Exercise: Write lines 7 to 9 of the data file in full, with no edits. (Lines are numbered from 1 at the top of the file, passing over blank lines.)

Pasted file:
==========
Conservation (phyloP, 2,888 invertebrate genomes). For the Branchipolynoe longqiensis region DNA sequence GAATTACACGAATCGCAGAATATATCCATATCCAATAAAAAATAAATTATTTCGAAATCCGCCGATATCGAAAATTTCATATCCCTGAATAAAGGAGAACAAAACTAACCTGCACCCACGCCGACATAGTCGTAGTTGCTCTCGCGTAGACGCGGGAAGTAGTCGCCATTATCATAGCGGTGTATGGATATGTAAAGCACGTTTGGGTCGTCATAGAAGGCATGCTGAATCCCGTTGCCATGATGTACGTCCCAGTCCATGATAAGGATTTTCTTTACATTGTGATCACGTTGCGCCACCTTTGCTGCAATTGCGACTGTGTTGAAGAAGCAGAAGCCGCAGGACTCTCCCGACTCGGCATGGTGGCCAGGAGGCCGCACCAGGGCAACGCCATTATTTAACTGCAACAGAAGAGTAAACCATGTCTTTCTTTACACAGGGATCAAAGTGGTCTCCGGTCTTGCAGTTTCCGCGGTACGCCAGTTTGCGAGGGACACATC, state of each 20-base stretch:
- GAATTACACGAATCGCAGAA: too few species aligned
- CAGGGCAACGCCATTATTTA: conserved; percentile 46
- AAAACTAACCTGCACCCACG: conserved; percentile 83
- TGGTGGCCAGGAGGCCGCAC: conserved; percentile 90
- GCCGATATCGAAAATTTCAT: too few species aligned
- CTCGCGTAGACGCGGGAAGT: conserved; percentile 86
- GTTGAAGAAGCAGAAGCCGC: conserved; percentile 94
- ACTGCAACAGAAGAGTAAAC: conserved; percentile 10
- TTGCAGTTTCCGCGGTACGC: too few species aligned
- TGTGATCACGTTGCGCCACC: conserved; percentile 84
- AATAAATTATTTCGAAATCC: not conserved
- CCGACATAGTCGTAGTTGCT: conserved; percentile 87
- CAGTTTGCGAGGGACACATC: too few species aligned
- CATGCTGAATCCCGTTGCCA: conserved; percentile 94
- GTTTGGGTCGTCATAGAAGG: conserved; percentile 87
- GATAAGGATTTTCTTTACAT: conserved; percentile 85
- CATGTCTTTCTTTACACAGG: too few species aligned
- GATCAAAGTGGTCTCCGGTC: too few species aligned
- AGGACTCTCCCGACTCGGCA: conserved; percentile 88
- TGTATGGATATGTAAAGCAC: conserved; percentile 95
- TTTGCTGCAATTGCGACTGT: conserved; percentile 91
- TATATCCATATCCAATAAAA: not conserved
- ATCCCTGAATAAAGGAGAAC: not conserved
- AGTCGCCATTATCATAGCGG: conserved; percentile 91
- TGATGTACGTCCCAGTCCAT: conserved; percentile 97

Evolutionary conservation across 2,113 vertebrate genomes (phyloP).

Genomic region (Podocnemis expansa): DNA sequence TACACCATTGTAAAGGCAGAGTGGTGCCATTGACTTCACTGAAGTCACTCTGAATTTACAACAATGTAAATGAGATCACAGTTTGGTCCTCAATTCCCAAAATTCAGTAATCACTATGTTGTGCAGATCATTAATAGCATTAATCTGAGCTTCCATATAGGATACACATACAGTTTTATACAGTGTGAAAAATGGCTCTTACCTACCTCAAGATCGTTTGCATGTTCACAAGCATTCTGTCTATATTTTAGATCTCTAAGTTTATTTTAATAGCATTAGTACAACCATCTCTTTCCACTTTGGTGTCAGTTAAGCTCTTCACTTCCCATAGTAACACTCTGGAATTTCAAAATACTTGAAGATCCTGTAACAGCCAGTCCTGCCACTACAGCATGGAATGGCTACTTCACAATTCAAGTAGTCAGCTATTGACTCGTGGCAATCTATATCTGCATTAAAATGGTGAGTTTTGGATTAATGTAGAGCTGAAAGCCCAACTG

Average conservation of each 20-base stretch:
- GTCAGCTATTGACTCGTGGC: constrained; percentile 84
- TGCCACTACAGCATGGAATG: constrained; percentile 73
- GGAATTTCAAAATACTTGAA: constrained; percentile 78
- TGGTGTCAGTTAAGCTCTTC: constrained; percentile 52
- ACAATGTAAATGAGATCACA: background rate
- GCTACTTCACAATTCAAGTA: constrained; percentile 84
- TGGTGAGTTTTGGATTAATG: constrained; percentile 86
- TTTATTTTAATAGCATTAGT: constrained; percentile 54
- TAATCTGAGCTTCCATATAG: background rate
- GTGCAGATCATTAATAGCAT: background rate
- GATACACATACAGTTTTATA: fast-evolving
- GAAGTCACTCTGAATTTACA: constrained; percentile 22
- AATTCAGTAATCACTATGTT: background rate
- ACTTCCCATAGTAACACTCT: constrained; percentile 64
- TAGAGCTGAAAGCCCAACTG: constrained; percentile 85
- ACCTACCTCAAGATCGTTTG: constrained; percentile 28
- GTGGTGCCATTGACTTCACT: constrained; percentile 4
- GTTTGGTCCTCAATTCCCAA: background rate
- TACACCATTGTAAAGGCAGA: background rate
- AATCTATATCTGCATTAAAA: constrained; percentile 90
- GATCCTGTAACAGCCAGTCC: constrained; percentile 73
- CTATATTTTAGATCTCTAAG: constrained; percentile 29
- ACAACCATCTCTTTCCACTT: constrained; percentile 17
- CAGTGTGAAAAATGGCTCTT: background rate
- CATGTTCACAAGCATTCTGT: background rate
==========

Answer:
- CTCGCGTAGACGCGGGAAGT: conserved; percentile 86
- GTTGAAGAAGCAGAAGCCGC: conserved; percentile 94
- ACTGCAACAGAAGAGTAAAC: conserved; percentile 10